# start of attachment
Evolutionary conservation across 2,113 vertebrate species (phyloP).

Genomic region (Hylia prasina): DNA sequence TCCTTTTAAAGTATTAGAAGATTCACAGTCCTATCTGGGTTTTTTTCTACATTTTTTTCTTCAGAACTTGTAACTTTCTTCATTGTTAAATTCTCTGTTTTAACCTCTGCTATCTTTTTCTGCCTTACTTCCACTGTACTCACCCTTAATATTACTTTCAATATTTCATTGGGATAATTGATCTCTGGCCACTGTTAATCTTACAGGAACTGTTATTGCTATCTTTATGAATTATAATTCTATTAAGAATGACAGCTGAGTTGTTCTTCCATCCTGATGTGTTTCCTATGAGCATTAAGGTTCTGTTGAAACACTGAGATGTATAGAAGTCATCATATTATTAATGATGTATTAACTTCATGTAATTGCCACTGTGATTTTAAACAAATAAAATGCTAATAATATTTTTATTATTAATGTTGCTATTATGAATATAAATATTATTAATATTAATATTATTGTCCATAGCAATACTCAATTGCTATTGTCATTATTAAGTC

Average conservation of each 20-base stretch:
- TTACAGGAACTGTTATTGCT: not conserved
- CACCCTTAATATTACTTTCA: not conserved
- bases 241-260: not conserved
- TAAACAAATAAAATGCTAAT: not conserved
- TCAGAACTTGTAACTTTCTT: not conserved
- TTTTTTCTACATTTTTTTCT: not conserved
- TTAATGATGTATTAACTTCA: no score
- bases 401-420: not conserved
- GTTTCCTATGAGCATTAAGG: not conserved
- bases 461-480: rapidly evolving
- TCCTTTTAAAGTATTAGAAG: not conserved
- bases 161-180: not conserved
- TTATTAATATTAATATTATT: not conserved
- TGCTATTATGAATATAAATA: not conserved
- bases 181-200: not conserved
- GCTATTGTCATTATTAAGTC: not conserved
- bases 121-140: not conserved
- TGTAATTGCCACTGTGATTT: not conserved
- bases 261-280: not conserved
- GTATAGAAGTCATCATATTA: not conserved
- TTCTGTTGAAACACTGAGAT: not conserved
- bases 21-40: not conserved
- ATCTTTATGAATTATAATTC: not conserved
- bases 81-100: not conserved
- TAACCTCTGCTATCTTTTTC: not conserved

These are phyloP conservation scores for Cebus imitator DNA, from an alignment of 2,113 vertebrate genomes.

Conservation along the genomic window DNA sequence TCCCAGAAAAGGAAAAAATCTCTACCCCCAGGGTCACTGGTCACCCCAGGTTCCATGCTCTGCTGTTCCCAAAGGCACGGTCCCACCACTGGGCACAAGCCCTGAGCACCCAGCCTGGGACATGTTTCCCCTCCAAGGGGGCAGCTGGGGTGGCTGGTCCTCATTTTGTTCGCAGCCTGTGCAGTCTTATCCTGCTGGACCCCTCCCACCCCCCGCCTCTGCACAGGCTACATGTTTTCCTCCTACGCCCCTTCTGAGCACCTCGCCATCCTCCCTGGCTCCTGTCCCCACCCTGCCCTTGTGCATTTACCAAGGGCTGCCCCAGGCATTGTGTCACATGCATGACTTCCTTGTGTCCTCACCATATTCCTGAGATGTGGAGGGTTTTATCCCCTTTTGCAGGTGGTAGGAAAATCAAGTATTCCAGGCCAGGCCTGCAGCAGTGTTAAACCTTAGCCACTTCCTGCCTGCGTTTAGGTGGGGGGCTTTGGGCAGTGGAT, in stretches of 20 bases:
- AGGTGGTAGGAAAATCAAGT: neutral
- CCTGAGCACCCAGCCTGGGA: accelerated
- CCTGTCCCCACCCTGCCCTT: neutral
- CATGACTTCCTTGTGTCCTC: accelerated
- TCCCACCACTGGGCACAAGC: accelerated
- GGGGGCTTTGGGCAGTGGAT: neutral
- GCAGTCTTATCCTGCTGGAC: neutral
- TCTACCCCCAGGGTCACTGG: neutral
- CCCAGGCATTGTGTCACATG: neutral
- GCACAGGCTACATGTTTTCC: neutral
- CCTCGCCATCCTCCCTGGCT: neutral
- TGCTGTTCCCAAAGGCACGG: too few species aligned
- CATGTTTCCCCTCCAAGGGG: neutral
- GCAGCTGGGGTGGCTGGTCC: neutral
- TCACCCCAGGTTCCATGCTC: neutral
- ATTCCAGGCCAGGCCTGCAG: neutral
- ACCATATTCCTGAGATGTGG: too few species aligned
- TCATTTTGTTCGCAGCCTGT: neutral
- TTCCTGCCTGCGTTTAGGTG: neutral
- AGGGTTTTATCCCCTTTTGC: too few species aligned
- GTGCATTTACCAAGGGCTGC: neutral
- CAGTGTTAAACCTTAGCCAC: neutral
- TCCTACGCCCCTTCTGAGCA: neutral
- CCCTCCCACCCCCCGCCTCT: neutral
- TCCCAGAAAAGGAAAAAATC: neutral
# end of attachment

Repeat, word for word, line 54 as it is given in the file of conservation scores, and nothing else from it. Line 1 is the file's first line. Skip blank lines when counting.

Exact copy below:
- CCCTCCCACCCCCCGCCTCT: neutral